Ruth Davidson has launched a fresh attack on ‘Named Persons’, a controversial initiative by the Scottish Government to reform how the state monitors and protects children.
The Financial Times quotes her as saying: “This is a dangerous and sweeping law, which will see sensitive information being gathered in a database, and accessed without parents’ knowledge or consent.”
Under the new law, a single figure – usually “a teacher or health visitor who already has a relationship with the child”, according to Barnardo’s – will be responsible for collating information about a specific child from across a range of public services.
Opponents claim that the appointment of this individual represents an unprecedented expansion of the state’s role in the lives of Scotland’s children and undermines parents. Some critics also claim that it will direct resources away from the small number of cases where intervention is genuinely needed.
Despite the scale of the backlash – polling shows 48 per cent of Scots oppose Named Persons, and Scottish Labour has retreated from its previous, full-throated support – the row over Named Persons is unlikely to put much of a dent in what all evidence suggests will be an SNP landslide in next month’s election.
It may however help to rally more voters to the Scottish Conservatives, who have proved amongst the policy’s most resolute opponents.
Over the long term though, this policy fits into a broader pattern which reveals the SNP to be perhaps one of the most authoritarian, and certainly the most centralising, parties in British politics.
John Swinney, their Finance Minister, has used a years-long freeze in council tax to make local government increasingly dependent on Scottish Government funds. The Party also merged Scotland’s regional polices forces into one, the new, centrally-controlled , and terribly-named Police Scotland.
Meanwhile, Nationalist plans for university reform amounted to turning them into public bodies, and at one point their charitable status might have been under threat.
Beyond policy, the SNP casts something of a shadow beyond the political sphere, with academics and businesses alike have attested to how difficult it can be to speak out against the Nationalists.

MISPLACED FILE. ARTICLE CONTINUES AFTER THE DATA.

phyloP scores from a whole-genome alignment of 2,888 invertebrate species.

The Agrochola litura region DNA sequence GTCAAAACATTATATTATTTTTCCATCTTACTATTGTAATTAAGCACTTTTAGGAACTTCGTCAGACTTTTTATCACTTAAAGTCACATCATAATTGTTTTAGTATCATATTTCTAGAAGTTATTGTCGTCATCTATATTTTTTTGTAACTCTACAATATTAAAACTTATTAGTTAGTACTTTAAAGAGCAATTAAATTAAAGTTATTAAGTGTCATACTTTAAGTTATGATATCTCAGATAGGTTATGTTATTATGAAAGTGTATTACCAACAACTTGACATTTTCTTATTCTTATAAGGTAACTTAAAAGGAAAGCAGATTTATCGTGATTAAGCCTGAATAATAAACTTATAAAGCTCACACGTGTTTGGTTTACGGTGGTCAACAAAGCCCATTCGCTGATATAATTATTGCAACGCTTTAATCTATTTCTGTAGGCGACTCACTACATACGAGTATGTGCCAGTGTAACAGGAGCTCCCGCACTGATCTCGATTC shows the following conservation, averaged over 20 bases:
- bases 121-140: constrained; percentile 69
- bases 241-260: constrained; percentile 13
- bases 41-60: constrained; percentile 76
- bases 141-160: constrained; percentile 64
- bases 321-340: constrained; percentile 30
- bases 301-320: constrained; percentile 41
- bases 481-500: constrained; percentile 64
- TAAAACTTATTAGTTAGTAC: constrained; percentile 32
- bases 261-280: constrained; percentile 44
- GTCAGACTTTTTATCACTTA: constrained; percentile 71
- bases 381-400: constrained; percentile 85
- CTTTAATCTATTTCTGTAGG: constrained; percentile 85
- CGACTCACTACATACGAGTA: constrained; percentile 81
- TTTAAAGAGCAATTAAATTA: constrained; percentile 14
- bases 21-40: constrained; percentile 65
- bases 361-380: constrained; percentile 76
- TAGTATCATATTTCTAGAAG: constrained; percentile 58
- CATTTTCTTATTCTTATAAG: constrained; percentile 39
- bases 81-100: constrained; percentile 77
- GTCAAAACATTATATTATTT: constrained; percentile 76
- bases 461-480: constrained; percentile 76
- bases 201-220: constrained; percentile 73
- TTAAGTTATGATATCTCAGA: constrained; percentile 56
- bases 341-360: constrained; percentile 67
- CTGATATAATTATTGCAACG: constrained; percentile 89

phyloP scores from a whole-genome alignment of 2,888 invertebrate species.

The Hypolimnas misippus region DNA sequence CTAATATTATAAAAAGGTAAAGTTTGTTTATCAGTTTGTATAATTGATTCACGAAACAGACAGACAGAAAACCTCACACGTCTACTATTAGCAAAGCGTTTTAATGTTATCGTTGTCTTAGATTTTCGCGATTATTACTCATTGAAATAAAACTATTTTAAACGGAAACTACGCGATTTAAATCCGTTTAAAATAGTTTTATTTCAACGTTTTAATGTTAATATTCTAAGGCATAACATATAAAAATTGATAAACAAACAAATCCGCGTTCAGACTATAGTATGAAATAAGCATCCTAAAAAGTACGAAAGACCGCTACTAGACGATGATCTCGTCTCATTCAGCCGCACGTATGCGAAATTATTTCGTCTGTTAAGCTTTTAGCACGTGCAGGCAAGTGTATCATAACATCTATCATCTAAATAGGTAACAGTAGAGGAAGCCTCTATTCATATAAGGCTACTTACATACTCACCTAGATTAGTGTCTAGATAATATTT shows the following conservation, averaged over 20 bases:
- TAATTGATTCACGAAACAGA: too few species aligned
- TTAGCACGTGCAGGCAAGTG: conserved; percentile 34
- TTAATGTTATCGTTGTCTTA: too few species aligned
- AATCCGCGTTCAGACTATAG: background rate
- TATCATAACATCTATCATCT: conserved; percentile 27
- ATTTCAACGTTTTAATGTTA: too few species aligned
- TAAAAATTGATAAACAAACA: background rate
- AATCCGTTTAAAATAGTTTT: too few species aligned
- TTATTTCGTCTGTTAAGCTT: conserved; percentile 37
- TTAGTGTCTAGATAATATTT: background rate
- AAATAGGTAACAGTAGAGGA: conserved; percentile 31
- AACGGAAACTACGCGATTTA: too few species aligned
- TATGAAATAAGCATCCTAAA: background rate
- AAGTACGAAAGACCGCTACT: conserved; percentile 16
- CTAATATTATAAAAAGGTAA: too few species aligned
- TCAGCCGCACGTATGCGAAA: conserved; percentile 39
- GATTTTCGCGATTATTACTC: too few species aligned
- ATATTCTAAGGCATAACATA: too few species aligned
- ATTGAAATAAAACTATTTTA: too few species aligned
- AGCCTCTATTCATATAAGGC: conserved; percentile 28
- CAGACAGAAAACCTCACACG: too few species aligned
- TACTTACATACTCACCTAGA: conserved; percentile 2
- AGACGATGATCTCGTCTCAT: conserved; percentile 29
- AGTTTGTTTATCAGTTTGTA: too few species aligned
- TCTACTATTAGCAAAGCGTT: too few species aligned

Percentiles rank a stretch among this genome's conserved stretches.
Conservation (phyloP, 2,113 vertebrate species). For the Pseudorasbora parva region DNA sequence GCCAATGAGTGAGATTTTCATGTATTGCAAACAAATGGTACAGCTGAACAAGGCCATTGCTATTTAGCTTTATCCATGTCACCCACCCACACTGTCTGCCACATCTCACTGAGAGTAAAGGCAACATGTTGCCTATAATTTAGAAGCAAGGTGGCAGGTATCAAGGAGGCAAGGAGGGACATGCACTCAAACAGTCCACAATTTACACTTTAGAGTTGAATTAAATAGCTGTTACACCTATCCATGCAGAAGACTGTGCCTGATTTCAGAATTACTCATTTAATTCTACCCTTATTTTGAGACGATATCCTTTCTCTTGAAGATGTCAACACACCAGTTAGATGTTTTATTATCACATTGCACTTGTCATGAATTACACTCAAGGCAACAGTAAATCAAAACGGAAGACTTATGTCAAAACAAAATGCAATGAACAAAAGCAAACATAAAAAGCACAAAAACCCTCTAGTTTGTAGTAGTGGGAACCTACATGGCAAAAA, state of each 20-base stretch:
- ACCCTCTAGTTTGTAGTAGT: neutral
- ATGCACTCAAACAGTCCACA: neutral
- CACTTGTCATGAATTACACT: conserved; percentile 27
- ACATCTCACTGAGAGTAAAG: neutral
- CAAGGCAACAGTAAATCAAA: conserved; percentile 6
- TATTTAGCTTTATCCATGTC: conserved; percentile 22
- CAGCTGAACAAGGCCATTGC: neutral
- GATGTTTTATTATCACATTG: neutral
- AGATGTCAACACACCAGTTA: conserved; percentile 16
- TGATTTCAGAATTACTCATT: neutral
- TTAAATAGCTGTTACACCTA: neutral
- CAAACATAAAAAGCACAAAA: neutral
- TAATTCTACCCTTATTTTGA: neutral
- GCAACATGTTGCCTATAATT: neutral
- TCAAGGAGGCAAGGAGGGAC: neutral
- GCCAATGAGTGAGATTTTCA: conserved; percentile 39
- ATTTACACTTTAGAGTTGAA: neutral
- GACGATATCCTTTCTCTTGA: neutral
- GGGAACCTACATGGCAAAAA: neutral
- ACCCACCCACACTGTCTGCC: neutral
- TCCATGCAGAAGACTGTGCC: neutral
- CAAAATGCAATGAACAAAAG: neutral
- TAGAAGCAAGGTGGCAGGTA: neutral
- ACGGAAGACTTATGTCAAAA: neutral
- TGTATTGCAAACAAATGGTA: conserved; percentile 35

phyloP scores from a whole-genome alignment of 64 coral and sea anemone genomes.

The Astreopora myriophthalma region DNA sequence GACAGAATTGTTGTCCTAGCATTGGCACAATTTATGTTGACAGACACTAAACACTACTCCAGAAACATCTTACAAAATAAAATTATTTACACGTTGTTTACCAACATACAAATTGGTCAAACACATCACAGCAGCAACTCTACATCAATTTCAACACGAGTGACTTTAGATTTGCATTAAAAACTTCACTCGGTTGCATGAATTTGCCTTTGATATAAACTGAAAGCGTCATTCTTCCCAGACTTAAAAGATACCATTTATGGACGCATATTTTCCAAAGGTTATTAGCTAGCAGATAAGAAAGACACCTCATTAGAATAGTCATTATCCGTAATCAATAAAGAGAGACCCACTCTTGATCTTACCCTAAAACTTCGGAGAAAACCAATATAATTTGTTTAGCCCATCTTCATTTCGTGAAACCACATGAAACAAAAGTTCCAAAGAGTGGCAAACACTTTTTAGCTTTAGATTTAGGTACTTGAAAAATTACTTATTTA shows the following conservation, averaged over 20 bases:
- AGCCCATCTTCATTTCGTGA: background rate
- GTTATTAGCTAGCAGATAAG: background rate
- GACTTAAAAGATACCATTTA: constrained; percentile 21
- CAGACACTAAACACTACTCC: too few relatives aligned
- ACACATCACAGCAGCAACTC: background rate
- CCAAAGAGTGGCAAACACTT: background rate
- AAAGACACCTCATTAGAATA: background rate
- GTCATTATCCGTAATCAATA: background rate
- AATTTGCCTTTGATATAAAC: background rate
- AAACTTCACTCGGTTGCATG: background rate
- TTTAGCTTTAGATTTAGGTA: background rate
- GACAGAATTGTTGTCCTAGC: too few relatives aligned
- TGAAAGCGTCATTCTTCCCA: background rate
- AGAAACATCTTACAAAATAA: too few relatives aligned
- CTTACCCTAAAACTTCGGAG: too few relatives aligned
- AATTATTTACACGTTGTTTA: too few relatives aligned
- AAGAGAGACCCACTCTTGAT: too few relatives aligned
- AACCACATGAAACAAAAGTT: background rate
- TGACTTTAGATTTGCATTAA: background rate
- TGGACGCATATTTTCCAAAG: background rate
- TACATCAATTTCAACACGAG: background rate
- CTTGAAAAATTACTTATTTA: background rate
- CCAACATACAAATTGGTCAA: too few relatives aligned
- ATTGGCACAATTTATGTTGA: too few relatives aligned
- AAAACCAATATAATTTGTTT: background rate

Internally, the Party actually makes all its elected representatives pledge never to criticise it in public. This lack of self-critical voices exacerbates the negatives of Scotland’s current political imbalance and undermines the Scottish Parliament’s committee system.
It also accounts for the phalanx-like behaviour of the SNP’s 54 Westminster representatives.
All of this is perfectly understandable. Unlike Labour or the Conservatives, which are long-standing coalitions concerned with the long-term governance of the status quo, the SNP is at heart a single-issue phenomenon.
Post-2014 it is a huge but ungainly alliance of nationalist true believers, very left-wing voters, and ‘Tartan Tories’ whose primary political motivation was keeping Scottish Labour out.
Much of the coalition behind the SNP’s dominance is united by little but support for independence. It therefore suits the leadership to forestall, if possible, internal debate. Nobody disputes independence, and there’s no great need to talk about anything else.
Likewise, power is concentrated in Holyrood to prevent alternative centres of power, perhaps controlled by other parties, building up in Scotland.
This is clearly a potent strategy, in the short term. But it needs the promise of a re-run of the referendum to maintain discipline and barring a change in circumstances, that rematch does not look imminent.
How long will the promise of it hold the SNP’s legion of new, energised members in line – and how will the Party’s current, very successful model fare if they lose faith?